Battle of the giants to control social networking

A battle for the top position in internet business has broken out as rival alliances are going face—to—face with one another. The alliance of Facebook, Microsoft, Nokia and Skype has joined forces against Internet giant Google, which has allied itself with Apple and microblogging service Twitter.

The battleground is online services which network users with one another. The current king of this “social internet” is Facebook, but Google is building up a challenge in the form of its own online network Google+.

Facebook founder Mark Zuckerberg is not too worried as he casually mentioned that Facebook has passed 750 million users during the introduction of Facebook’s latest product — video calling with Skype.

“We did not report 750 million because we do not believe it is the metric,” said Zuckerberg. He added that in the future you will not base things on who has the most users but on what you can do with the services.

Zuckerberg also said there is no doubt that social networks have become a part of people’s lives. One just has to look at the volume of content that an average Facebook user shares over the internet, which has been doubling every year.

Zuckerberg mapped out his vision years ago with Facebook as a “social class” running through the entire life of its members.

Communication, meeting friends, hobbies, film or restaurant recommendations, fashion taste — all of those are issues which people share with one another. And they need a community, which the internet provides.

The 26—year—old brushed up against privacy advocates and some of his own customers with his second assumption — that people want to make public even more private information. He has learned to be more patient. One function showing purchases made by a user was quickly stopped after an outcry by Facebook members. Since then, Facebook users have a myriad of control settings to keep their privacy. And Facebook users are adding more and more pictures, videos and private information about their daily lives.

The yield of this social boom is data. Mountains of information about what interests people, what they like, with whom they are communicating, where they like to go. Data is what turned Google into an internet giant — the company still makes billions with advertisements tailored to the search requests of its users.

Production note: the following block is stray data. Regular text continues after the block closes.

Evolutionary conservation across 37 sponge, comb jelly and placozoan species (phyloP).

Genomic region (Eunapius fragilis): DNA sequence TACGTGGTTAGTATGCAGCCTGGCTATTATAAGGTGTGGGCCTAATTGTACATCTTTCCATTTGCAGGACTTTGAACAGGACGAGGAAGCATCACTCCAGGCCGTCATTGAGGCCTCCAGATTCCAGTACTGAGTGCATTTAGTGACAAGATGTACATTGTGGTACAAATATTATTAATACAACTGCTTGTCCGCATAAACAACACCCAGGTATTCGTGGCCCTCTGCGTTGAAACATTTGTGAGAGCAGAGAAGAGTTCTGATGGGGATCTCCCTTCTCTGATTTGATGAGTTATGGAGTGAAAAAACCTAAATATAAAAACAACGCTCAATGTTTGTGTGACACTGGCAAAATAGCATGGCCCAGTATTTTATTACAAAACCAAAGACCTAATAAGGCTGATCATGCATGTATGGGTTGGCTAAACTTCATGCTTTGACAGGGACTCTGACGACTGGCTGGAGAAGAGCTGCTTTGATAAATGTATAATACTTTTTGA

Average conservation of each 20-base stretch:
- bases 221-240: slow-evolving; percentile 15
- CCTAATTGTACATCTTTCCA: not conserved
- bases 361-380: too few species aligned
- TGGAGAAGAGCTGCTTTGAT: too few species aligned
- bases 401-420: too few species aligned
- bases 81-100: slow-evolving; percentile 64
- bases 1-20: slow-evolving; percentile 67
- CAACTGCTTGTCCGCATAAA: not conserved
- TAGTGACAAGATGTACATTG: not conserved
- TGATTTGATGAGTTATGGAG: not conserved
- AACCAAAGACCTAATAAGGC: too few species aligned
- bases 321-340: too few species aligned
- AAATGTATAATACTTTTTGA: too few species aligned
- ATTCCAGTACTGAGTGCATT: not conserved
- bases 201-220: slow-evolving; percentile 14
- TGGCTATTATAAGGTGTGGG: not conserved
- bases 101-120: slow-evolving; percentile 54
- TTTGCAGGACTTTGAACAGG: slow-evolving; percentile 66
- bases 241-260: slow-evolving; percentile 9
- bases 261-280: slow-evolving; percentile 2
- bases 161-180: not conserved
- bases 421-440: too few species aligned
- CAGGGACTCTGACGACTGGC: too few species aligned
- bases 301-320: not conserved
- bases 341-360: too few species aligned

Information is the fuel needed to be successful in the internet business. Google boss Eric Schmidt appealed to Google users that if they supplied more information the search engine giant can offer better search results. But more and more of the valuable user data is landing in the silos of Facebook. And the online network is keeping a lid on it, under the watchful eye of privacy advocates.

After all, the members were promised that the information would not be shared with others. An anonymous evaluation of the information would be a gold—mine for advertising companies who could approach a specific target group with their advertising.

Google has come up with an alternative to Facebook with Google+ and promise a better control of privacy. Users can sort their friends into different “circles” — friends, relatives, acquaintances, work colleagues — and then limit who can see their photos and messages.

This is Google’s first attempt to combine all of its services in a “social network” — bringing together YouTube with the Picasa photo service and translation function Google Translate among others. All that fuelled by the technical power of Google computer centres and flanked by Android as a leading smartphone operating system.

But Google is arriving quite late to the social networking party.

Facebook has a pretty big head start with 750 million users.

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Printable version | Jun 4, 2020 9:09:13 PM |

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